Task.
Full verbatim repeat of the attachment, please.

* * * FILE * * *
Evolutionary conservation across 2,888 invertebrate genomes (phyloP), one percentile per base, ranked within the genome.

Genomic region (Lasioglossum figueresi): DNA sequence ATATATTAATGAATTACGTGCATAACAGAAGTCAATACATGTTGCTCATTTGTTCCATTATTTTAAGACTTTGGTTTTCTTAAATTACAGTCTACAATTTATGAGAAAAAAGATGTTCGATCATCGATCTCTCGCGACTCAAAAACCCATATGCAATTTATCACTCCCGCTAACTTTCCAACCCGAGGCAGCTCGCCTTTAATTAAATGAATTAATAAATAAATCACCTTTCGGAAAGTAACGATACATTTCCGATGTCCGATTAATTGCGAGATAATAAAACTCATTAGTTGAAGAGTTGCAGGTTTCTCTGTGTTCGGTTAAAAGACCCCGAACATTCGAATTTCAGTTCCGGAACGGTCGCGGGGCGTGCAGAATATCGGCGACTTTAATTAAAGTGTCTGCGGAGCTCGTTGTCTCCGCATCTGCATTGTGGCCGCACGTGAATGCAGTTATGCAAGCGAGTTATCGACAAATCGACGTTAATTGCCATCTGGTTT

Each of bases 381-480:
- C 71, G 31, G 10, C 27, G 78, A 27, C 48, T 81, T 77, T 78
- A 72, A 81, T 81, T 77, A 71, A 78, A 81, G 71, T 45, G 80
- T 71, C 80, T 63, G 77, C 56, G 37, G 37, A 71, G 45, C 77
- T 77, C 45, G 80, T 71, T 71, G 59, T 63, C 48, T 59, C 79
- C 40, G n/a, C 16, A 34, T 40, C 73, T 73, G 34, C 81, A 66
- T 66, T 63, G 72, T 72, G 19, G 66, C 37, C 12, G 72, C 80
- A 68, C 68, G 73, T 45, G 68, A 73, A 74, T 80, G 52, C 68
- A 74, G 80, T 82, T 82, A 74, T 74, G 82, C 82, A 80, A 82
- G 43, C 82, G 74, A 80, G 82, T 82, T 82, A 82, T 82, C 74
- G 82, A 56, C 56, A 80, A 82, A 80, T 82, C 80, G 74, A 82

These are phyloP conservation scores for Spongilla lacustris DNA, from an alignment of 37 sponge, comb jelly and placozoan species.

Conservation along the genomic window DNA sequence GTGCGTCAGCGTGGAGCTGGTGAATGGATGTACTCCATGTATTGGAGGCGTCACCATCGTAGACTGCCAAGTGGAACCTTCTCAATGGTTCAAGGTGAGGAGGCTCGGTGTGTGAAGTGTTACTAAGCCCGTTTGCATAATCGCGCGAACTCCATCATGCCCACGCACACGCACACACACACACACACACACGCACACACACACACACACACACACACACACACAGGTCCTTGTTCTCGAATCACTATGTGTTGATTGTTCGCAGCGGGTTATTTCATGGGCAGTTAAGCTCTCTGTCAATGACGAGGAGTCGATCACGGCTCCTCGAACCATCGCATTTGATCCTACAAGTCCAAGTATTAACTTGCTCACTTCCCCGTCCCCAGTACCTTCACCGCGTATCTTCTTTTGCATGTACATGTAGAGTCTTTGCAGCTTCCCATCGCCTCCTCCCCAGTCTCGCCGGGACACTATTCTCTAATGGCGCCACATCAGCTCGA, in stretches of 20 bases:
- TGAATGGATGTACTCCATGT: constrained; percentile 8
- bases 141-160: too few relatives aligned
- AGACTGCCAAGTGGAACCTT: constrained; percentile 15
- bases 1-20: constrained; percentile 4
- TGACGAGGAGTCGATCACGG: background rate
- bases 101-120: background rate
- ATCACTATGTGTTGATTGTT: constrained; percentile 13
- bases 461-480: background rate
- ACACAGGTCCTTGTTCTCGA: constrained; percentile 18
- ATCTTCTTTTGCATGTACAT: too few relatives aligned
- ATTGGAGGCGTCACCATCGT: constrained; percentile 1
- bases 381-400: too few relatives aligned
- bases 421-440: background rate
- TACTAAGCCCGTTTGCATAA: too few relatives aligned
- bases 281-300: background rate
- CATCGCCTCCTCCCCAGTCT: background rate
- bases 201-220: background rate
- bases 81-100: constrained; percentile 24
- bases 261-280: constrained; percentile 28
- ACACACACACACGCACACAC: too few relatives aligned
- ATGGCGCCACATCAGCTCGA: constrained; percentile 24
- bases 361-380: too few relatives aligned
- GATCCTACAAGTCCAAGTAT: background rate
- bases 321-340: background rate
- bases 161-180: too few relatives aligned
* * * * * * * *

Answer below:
Evolutionary conservation across 2,888 invertebrate genomes (phyloP), one percentile per base, ranked within the genome.

Genomic region (Lasioglossum figueresi): DNA sequence ATATATTAATGAATTACGTGCATAACAGAAGTCAATACATGTTGCTCATTTGTTCCATTATTTTAAGACTTTGGTTTTCTTAAATTACAGTCTACAATTTATGAGAAAAAAGATGTTCGATCATCGATCTCTCGCGACTCAAAAACCCATATGCAATTTATCACTCCCGCTAACTTTCCAACCCGAGGCAGCTCGCCTTTAATTAAATGAATTAATAAATAAATCACCTTTCGGAAAGTAACGATACATTTCCGATGTCCGATTAATTGCGAGATAATAAAACTCATTAGTTGAAGAGTTGCAGGTTTCTCTGTGTTCGGTTAAAAGACCCCGAACATTCGAATTTCAGTTCCGGAACGGTCGCGGGGCGTGCAGAATATCGGCGACTTTAATTAAAGTGTCTGCGGAGCTCGTTGTCTCCGCATCTGCATTGTGGCCGCACGTGAATGCAGTTATGCAAGCGAGTTATCGACAAATCGACGTTAATTGCCATCTGGTTT

Each of bases 381-480:
- C 71, G 31, G 10, C 27, G 78, A 27, C 48, T 81, T 77, T 78
- A 72, A 81, T 81, T 77, A 71, A 78, A 81, G 71, T 45, G 80
- T 71, C 80, T 63, G 77, C 56, G 37, G 37, A 71, G 45, C 77
- T 77, C 45, G 80, T 71, T 71, G 59, T 63, C 48, T 59, C 79
- C 40, G n/a, C 16, A 34, T 40, C 73, T 73, G 34, C 81, A 66
- T 66, T 63, G 72, T 72, G 19, G 66, C 37, C 12, G 72, C 80
- A 68, C 68, G 73, T 45, G 68, A 73, A 74, T 80, G 52, C 68
- A 74, G 80, T 82, T 82, A 74, T 74, G 82, C 82, A 80, A 82
- G 43, C 82, G 74, A 80, G 82, T 82, T 82, A 82, T 82, C 74
- G 82, A 56, C 56, A 80, A 82, A 80, T 82, C 80, G 74, A 82

These are phyloP conservation scores for Spongilla lacustris DNA, from an alignment of 37 sponge, comb jelly and placozoan species.

Conservation along the genomic window DNA sequence GTGCGTCAGCGTGGAGCTGGTGAATGGATGTACTCCATGTATTGGAGGCGTCACCATCGTAGACTGCCAAGTGGAACCTTCTCAATGGTTCAAGGTGAGGAGGCTCGGTGTGTGAAGTGTTACTAAGCCCGTTTGCATAATCGCGCGAACTCCATCATGCCCACGCACACGCACACACACACACACACACACGCACACACACACACACACACACACACACACACAGGTCCTTGTTCTCGAATCACTATGTGTTGATTGTTCGCAGCGGGTTATTTCATGGGCAGTTAAGCTCTCTGTCAATGACGAGGAGTCGATCACGGCTCCTCGAACCATCGCATTTGATCCTACAAGTCCAAGTATTAACTTGCTCACTTCCCCGTCCCCAGTACCTTCACCGCGTATCTTCTTTTGCATGTACATGTAGAGTCTTTGCAGCTTCCCATCGCCTCCTCCCCAGTCTCGCCGGGACACTATTCTCTAATGGCGCCACATCAGCTCGA, in stretches of 20 bases:
- TGAATGGATGTACTCCATGT: constrained; percentile 8
- bases 141-160: too few relatives aligned
- AGACTGCCAAGTGGAACCTT: constrained; percentile 15
- bases 1-20: constrained; percentile 4
- TGACGAGGAGTCGATCACGG: background rate
- bases 101-120: background rate
- ATCACTATGTGTTGATTGTT: constrained; percentile 13
- bases 461-480: background rate
- ACACAGGTCCTTGTTCTCGA: constrained; percentile 18
- ATCTTCTTTTGCATGTACAT: too few relatives aligned
- ATTGGAGGCGTCACCATCGT: constrained; percentile 1
- bases 381-400: too few relatives aligned
- bases 421-440: background rate
- TACTAAGCCCGTTTGCATAA: too few relatives aligned
- bases 281-300: background rate
- CATCGCCTCCTCCCCAGTCT: background rate
- bases 201-220: background rate
- bases 81-100: constrained; percentile 24
- bases 261-280: constrained; percentile 28
- ACACACACACACGCACACAC: too few relatives aligned
- ATGGCGCCACATCAGCTCGA: constrained; percentile 24
- bases 361-380: too few relatives aligned
- GATCCTACAAGTCCAAGTAT: background rate
- bases 321-340: background rate
- bases 161-180: too few relatives aligned